someone had cash and time to burn XD
well hey, i'm not going to hold it against you. it's an absolute stunner for sure.
aww, it was so beautifully color-coordinated until i saw the K90 XD
that explains a lot, then. can't turn down free stuff, huh? :)
the 3770K doesn't give much improvement over the 3570K, which is about $100 cheaper; with that money saved, you could've gotten an SSD to complement that 1TB drive.
a very stellar build you got there. props on such a great first build, and great reasons behind your choices.
hope you really enjoy that K90 ;)
"The likelihood is that most programmes will only start using 8 cores after this pc is replaced."
tell that to Crysis 3: http://www.dslreports.com/forum/r28031659-Crysis-3-CPU-Benchmarks-Vengeance-of-Multi-Core
also, since the Playstation 4's official specifications call for an 8-core processor (likely from AMD), games that use 8+ cores will come much sooner than you might expect
ah, i see. in that case, let me correct my prior comment; it's not bad for less than $600, especially with the light kit. perhaps we could get some night shots to see it glow?
i think you have the wrong RAM listed. your pictures show a pair of red Ripjaws series RAM. also, it would be nice to show what case you got
other than cable management (i know that feel), it looks pretty solid. you could've gotten a better value on the GPU by getting an HD7750 or HD7770, but the Nvidia solution allows you to take advantage of CUDA and PhysX. still; not bad for less than $500.
awesome choices you made, especially with the purchases. do update with the graphics card when you get it
i hear ya. hope it all works out
just so you know, you may run into an interface bottleneck for your GPU because you have your graphics card in the second PCI-E slot, which is only wired for X4 (i'm aware your first one is burned out for some reason; consider getting that fixed while you're at it)
i like it. at least you have an excuse to use more than 8GB of RAM with a Minecraft server.
also consider getting an SSD. Dashie will thank you XD
i'm not aware of any framerate numbers for flight sims and racing games with regards to the build i suggested for reference, but it should run something like that at max or near-max settings just fine. from my knowledge, those kinds of games tend to be GPU-intensive... but don't quote me on that.
most games nowadays only utilize two full threads at the most, but thankfully games benefit most from a strong GPU. if there was any component you don't want to cheap out on for gaming, it's the GPU.
your best bet is to save up that $600 or so to get everything for your new computer at once. you might get a few more months out of your older power supply, but don't go about relying on it for an extended period. i personally wouldn't use a very old power supply, especially with brand-new equipment that you may be keeping around for a few years before your next upgrade cycle.
something of note about MicroCenter: the Intel CPUs are deeply discounted (33% off a 3770K if you get it in-store), while you can get a $50 discount on AMD combos. just so ya know :D
if your priorities are gaming, i would recommend the i5; however, since you've stated other workstation-oriented tasks such as video editing, if that happens to be the priority the FX-8320 will be the better choice overall. in either case, both will maintain 60+ frames with a strong graphics card at max settings unless you were playing Starcraft 2 or Civilization 5 (the only two games that I know of that actually benefit from strong single-threaded CPUs, a strong point for Intel)
in short, it really comes down to your priorities and how much you're willing to spend.
wow, a 7900GT. that IS ancient XD
anyways, cut to the chase. as luck would have it, i happen to have a planned build in the mid-$600 price range centered around gaming. feel free to use this as a reference: http://pcpartpicker.com/p/A4id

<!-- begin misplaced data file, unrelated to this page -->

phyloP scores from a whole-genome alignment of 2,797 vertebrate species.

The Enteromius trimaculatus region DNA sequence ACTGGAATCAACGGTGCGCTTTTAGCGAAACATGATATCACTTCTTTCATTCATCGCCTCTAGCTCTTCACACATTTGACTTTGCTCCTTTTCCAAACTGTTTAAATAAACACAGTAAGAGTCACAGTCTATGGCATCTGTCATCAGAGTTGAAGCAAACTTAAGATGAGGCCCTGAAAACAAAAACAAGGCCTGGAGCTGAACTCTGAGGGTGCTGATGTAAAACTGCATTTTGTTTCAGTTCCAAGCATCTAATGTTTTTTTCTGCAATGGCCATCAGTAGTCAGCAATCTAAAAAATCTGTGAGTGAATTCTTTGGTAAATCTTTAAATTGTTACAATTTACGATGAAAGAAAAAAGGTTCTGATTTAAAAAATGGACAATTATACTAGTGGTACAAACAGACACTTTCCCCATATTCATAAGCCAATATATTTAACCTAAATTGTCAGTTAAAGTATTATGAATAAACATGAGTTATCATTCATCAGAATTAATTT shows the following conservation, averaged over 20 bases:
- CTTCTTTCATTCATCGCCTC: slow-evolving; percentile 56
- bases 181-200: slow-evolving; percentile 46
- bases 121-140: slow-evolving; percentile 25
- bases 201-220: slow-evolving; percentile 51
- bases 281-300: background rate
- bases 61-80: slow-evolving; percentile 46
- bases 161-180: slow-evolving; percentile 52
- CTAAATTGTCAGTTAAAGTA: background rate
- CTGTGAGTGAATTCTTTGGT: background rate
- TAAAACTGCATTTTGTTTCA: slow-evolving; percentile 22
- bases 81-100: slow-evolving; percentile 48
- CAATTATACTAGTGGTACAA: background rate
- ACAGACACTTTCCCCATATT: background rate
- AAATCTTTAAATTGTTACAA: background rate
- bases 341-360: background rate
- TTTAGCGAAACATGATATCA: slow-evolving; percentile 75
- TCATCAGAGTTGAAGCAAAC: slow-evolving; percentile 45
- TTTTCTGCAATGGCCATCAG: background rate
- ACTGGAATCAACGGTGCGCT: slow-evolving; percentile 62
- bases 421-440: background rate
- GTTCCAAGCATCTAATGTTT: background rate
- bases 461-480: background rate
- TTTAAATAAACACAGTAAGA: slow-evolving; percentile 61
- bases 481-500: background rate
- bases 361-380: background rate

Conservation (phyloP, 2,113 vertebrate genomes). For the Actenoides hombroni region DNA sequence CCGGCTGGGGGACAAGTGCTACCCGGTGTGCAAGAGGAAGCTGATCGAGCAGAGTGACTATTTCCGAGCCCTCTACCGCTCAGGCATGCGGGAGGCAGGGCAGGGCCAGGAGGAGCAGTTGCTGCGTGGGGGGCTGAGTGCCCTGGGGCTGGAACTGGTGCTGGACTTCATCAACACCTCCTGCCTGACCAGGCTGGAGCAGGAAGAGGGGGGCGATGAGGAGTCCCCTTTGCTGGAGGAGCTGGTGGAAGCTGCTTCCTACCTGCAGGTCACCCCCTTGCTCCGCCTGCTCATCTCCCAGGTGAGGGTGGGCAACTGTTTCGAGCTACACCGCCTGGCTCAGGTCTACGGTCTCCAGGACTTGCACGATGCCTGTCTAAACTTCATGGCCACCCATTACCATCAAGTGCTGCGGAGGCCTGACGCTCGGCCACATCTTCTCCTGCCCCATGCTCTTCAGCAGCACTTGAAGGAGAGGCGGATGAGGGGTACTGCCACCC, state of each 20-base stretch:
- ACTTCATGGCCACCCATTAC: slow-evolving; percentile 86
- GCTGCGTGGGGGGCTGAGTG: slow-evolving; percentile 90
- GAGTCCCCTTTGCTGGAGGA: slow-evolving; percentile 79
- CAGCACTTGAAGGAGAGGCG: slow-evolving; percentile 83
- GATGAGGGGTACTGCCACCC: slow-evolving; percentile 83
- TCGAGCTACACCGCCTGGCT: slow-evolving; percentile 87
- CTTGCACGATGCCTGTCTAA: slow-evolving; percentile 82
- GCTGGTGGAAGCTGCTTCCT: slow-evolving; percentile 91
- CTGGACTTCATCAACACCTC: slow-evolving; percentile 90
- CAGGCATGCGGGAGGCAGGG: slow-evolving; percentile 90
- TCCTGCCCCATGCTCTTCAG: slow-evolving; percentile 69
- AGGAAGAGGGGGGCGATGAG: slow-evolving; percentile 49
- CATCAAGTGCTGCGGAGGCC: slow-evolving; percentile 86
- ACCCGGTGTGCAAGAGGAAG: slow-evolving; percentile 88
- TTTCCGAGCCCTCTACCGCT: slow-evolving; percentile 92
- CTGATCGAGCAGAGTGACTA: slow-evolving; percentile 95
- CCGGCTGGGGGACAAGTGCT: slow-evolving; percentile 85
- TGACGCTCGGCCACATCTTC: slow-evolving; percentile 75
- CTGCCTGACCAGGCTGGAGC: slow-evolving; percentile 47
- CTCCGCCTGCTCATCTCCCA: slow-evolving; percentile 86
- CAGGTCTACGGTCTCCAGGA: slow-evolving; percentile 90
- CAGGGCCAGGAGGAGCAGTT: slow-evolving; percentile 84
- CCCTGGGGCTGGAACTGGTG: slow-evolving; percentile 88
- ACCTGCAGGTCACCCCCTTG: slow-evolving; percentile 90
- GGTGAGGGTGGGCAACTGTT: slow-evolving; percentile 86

no matter what route you'll take, you will DEFINITELY want to get a new PSU, as your old one is probably on its way out.
for a home theater PC? get an A8 or A10 APU. the integrated graphics on those things are equivalent to a low-tier discrete GPU, and they're inexpensive too. the A10-5800K runs for about as much as an i3-3220 and provides a much better graphical experience.
ah, okay, good reasons behind future-proofing. consider taking more advantage of the hardware by adding a mid-tier GPU into the mix when you can.
everything looks good, though unless you're looking at an upgrade later on down the road, a 620W PSU is a bit overkill.
i find the cheaper one is much more balanced. since you're not overclocking or gaming, both the Z77 chipset and the 3570 would give no benefit.
otherwise, it looks great. with the money saved, you could invest in a new monitor for your friend.
first off, Home Premium is not compatible with more than 16GB of RAM, so that 32GB set would be half-useless. you'll also have no real need for a premium motherboard unless it has features you need/really really want.
my recommendation for each: get Win8 and immediately install something that would get rid of Metro and bring back the Start button, and unless the Sniper has something you want, consider something like this motherboard: http://pcpartpicker.com/part/asus-motherboard-p8z77m
if you also happen to know of a MicroCenter in your immediate area, go there directly and get your 3770K. you'll get it at the 3570K's price.
it would be nice to know the purpose of this system is so we could get a better idea of what could be changed.
I see someone remembered to get faster RAM to go with that A10. Nice job, it looks stunning.
you COULD get ClassicShell for Win8 to restore prior Windows functionality, but i guess the reasons are more personal than that
AMD has gotten much better with their graphics drivers over the lifespan of the HD7000 series, but i see where you're getting at. certainly nothing wrong with getting a GTX670, and you're able to take advantage of PhysX and CUDA
i heard a lot of controversy surrounding that particular review with regards to the quality of motherboards between the two systems and their graphics solution (an HD7870), which was why i said something about it. whether or not it would've made much of a noticeable difference is up for debate.
i'm aware of this particular benchmark, and people are saying it's a badly-conducted benchmark in AMD's favor. i kinda have to agree with that, considering they gave the AMD system better overall hardware. however, in real-world scenarios, you wouldn't notice much of a difference between the two brands unless you benefited from a 120Hz monitor and played CPU-intensive games such as Starcraft 2 and Civilization V - in which case you would be better off going Intel.